The holes in our roads are like dental cavities: Ignore them and they get bigger
By now coverage of last week’s Detroit area flooding has receded. For now, many of us have temporarily forgotten about how bad the potholes were last winter. We are trying, after all, to enjoy the last few days of summer.
However, roads, unlike little boys with scraped knees, don’t heal themselves.
When I was a kid I remember being told that the best thing you could do for a scraped knee was to spit on it.
This is actually not true. Most people know this by now, especially if you’ve ever taken a personal hygiene class. There are a lot more dangerous myths out there, however.
One of which is that we can’t afford to fix our infrastructure.
The fact is that in sheer dollars-and-cents terms we can’t afford not to. This weekend I talked to Jeff Cranson, the head of communications for MDOT, the Michigan Department of Transportation.
I asked him to help me get some hard, cold numbers about the cost of both repairing the roads and also the costs of not doing so.
He did, and you may well find both sets of figures surprising. Two years ago, Governor Rick Snyder asked the Legislature to come up with $1.2 billion a year for the next 10 years. Not to build new roads, but to maintain and fix the ones we have.
The lawmakers ignored him.
Even after last winter, they still couldn’t muster a majority for serious money for the roads.
Well, guess what. Roads aren’t like scraped knees, but they are like dental cavities: Ignore them and they get bigger.
MDOT tells me that the current additional investment needed to preserve existing roads and bridges is now $2.2 billion a year.
That’s just to fix them. That doesn’t include any money to relieve congestion or make them safer.
Naturally, your average lawmaker would say we could never afford that. Why, that’s even more than we spend to warehouse our more than 40,000 prisoners.
The cost [of poor road condition] to [Michigan residents] every year in lost time and wasted fuel, extra crashes, etc. is $7.7 billion a year. --TRIP, a nonprofit transportation study group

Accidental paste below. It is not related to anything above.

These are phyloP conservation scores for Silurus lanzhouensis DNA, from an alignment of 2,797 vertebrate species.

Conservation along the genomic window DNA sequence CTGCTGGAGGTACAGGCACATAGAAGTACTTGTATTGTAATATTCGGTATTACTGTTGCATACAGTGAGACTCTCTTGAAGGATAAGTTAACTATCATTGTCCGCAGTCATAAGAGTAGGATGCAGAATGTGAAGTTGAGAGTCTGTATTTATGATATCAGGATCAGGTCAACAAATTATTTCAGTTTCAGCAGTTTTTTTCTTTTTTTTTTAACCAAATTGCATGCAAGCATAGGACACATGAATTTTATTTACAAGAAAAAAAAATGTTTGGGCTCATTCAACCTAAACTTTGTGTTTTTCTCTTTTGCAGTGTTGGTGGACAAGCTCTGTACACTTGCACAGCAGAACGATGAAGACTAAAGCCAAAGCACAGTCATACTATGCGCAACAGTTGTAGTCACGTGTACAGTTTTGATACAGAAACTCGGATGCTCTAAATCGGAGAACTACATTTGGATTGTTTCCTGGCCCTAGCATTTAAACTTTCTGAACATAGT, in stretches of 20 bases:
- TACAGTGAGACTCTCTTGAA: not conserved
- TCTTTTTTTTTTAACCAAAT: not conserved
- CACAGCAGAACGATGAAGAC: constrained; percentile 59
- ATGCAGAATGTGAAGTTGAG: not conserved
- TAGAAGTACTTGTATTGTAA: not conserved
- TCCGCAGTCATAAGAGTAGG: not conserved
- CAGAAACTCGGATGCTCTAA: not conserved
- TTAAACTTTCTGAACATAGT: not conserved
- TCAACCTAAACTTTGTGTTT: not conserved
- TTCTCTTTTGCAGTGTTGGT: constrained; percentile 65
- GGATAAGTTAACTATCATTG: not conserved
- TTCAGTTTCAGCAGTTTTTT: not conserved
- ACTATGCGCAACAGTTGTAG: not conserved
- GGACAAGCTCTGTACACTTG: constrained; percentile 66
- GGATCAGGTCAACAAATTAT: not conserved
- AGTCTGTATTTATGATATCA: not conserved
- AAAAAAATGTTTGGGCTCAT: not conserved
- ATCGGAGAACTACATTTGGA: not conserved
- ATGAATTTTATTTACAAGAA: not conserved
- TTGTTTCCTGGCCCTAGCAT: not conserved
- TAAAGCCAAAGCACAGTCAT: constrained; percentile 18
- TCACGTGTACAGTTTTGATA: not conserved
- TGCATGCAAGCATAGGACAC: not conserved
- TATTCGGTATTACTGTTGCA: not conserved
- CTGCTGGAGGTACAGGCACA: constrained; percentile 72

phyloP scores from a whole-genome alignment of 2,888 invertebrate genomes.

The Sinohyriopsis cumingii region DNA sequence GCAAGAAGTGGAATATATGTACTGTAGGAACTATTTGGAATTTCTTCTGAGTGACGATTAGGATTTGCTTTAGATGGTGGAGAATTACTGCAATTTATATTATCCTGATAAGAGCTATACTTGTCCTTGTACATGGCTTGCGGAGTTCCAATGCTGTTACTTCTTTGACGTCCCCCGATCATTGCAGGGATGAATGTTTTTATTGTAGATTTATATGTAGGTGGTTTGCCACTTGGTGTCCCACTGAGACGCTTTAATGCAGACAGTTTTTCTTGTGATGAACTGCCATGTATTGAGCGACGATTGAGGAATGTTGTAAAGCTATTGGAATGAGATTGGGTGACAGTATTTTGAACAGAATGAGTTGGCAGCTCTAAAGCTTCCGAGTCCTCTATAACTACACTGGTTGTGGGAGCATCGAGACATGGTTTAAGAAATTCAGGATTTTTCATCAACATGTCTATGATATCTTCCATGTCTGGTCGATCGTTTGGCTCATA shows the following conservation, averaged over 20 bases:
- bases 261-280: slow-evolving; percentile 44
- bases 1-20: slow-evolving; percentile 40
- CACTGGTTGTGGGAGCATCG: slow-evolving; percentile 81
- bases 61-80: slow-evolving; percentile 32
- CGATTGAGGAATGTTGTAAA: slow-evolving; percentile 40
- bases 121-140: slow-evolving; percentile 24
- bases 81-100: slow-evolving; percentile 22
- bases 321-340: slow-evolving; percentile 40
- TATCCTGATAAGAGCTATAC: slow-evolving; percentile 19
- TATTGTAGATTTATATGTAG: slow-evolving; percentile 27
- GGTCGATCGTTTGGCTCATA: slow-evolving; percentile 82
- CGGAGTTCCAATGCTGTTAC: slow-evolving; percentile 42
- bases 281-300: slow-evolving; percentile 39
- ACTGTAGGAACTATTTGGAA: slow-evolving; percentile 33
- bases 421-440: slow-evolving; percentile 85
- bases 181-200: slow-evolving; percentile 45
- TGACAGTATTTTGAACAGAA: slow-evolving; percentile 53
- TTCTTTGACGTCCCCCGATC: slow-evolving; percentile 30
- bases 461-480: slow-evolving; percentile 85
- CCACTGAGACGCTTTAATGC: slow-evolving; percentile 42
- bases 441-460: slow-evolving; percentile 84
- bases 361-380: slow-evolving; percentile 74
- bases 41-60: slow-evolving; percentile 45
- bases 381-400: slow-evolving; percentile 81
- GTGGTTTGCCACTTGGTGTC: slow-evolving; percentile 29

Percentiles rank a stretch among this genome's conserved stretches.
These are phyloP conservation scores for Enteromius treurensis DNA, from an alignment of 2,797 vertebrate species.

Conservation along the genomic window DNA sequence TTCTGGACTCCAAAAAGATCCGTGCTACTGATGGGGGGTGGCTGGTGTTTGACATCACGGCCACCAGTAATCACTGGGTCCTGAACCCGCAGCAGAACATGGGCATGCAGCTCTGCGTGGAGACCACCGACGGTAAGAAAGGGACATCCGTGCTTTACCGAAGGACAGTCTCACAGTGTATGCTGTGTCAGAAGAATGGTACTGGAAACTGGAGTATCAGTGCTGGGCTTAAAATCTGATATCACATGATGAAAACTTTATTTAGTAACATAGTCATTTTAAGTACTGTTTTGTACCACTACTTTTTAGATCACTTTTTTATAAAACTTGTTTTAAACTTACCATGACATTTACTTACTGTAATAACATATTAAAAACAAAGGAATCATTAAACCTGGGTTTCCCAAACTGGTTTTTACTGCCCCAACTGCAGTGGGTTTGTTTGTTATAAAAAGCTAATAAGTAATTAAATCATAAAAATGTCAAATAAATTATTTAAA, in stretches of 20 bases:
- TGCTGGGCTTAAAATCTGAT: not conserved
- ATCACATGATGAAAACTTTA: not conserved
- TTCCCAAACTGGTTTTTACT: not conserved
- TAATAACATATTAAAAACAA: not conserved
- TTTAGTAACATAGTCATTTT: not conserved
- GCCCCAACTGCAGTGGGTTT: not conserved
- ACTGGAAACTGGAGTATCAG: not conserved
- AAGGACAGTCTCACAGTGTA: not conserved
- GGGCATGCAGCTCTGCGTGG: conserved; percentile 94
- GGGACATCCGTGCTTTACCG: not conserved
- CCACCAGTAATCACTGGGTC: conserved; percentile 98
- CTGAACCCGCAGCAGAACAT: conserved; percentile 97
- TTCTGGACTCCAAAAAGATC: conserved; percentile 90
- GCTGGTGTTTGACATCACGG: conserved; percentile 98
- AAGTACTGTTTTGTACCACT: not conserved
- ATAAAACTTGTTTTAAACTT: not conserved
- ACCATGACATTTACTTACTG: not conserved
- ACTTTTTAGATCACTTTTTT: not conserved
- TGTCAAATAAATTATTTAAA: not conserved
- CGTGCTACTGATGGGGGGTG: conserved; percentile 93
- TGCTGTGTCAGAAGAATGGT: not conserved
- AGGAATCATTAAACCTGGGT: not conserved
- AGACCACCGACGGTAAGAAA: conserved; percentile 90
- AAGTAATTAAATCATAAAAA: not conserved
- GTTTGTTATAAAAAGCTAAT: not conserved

Well, life is all about priorities. But here are other numbers that indicate we can’t afford not to spend this money.
There’s a nonprofit transportation study group called TRIP, and last year they calculated the costs of Michigan’s doing nothing more to address our transportation funding crisis.
TRIP found that the cost to us every year in lost time and wasted fuel, extra crashes, etc. is $7.7 billion a year.
That’s $1,600 a year for every Detroit-area driver, and more than $1,000 a year for drivers in places like Grand Rapids.
We can’t afford not to fix the roads. There’s something else that often gets overlooked as well. Fixing the infrastructure means jobs.
According to MDOT’s economic models, the governor’s road proposal would create more than 14,000 new jobs in the first two years, and more than 130,000 over the next decade. It would mean an increase of billions in both personal income and Michigan’s gross state product.
Spending money on our roads is probably the best investment we could make. Not doing so might be our worst mistake. It will be interesting to see how this plays out in this fall’s campaign.
Jack Lessenberry is Michigan Radio’s political analyst. Views expressed in the essays by Lessenberry are his own and do not necessarily reflect those of Michigan Radio, its management or the station licensee, The University of Michigan.